June 2, 2000 |
Buyout firms Bain Capital Inc., Apollo Management and Blackstone Group are considering making separate bids for Borders Group Inc., the No. 2 U.S. book chain, people familiar with the planned sale said. A buyout would value the retailer at about $2 billion, given its market capitalization of $1.13 billion, a premium of as much as 30%, and assumed debt of $425 million, a source said. Borders hired Merrill Lynch & Co. in March for advice on how to boost its stock, which has fallen 70% since 1998.
August 5, 1999 |
Borders Books, Music and Cafe said Wednesday that it will open a store at South Coast Plaza next to where Crate & Barrel is installing a new home furnishing store. The bookstore, which will open this fall, should give a boost to the shopping plaza formerly known as Crystal Court, which is overhauling its tenant mix and linking itself more closely to its sister center across Bear Street.
May 18, 1999 |
A price war among the three biggest online booksellers broke out Monday when Amazon.com announced 50% off all New York Times best-sellers, and Barnesandnoble.com and Borders.com immediately matched the discount. The deep discounts will mean the companies will make little or no profit on the books, but the offer could stimulate sales of other more lucrative products as customers browse through the Web sites.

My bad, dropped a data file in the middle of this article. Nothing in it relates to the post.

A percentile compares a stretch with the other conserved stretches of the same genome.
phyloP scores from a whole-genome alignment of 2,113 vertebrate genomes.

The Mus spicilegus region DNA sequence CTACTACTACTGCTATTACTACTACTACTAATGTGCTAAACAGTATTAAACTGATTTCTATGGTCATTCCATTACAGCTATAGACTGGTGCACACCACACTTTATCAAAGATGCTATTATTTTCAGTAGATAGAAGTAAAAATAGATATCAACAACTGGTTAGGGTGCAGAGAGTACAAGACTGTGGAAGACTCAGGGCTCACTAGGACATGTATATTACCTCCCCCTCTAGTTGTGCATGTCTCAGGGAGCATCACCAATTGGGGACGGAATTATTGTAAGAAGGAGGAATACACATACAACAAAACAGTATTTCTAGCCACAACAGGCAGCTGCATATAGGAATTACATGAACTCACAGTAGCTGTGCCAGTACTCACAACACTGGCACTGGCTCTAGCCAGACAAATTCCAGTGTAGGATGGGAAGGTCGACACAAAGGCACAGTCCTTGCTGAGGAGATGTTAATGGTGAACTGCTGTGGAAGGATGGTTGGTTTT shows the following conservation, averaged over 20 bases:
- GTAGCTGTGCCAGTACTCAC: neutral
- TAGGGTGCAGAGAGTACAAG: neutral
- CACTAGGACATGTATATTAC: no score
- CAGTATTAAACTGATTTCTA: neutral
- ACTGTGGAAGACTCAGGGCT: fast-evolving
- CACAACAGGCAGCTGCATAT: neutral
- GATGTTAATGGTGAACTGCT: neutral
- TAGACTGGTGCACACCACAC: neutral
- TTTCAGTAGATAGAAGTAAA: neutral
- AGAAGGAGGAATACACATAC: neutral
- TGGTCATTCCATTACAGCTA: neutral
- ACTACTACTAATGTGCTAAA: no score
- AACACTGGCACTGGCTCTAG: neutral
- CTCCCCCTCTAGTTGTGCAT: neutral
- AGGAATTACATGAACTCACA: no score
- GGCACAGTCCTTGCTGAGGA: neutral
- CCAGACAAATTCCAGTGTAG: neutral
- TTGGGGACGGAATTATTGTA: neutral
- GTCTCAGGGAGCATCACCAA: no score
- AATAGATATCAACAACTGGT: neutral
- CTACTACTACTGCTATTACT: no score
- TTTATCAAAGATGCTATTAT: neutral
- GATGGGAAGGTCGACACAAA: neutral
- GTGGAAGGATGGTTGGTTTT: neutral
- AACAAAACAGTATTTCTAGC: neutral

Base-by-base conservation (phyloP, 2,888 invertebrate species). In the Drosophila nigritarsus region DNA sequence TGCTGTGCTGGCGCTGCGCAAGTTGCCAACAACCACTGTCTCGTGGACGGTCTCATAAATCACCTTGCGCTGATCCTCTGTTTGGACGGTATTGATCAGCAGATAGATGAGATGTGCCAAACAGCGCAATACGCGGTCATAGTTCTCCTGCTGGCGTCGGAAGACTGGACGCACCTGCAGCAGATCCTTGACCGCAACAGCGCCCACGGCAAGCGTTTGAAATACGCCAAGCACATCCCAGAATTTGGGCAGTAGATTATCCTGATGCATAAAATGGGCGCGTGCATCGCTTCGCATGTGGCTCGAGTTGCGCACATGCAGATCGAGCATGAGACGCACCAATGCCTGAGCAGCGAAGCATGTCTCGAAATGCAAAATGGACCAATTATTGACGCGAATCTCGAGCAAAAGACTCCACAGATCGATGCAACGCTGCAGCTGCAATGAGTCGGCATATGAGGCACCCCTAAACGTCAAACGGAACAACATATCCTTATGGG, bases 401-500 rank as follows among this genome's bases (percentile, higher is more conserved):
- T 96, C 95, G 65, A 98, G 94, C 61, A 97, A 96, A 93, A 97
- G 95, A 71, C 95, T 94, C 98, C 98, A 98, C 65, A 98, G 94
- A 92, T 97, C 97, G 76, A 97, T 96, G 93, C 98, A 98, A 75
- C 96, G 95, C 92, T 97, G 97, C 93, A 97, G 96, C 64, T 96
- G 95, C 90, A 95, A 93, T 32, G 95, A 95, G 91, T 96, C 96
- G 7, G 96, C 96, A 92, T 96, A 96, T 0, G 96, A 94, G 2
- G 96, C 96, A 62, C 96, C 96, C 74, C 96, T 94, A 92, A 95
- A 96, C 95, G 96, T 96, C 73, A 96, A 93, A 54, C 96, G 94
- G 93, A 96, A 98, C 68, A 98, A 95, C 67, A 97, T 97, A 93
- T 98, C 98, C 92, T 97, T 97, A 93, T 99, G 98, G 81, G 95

March 12, 1999 |
Finding a good bookstore in many Southeast Asian countries is about as likely as stumbling across a patch of snow in the streets of Bangkok. After you've run through the Ho Chi Minh titles in Vietnam, you're pretty much out of luck. In Laos, you're out of luck, period. In Indonesia, books are wrapped in plastic, eliminating the joy of perusing in search of the perfect read.
July 27, 1998 |
Microsoft--it's just not a corporate brand, it's a way of life. After all, the company's logos already are splayed across your computer, automobile and television set. Now, Bill Gates wants to get into your coffee mug. Borders bookstores are selling 12-ounce packages of Windows 98 coffee beans.
April 28, 1998 |
At first glance, the bustling Third Street Promenade in Santa Monica looks like a commercial playground, full of pedestrians, popular stores and jingling cash registers. But it's also become a battleground in the increasingly nasty dispute between America's independent booksellers and the nation's two largest book chains, Barnes & Noble and Borders. Last month, the American Booksellers Assn.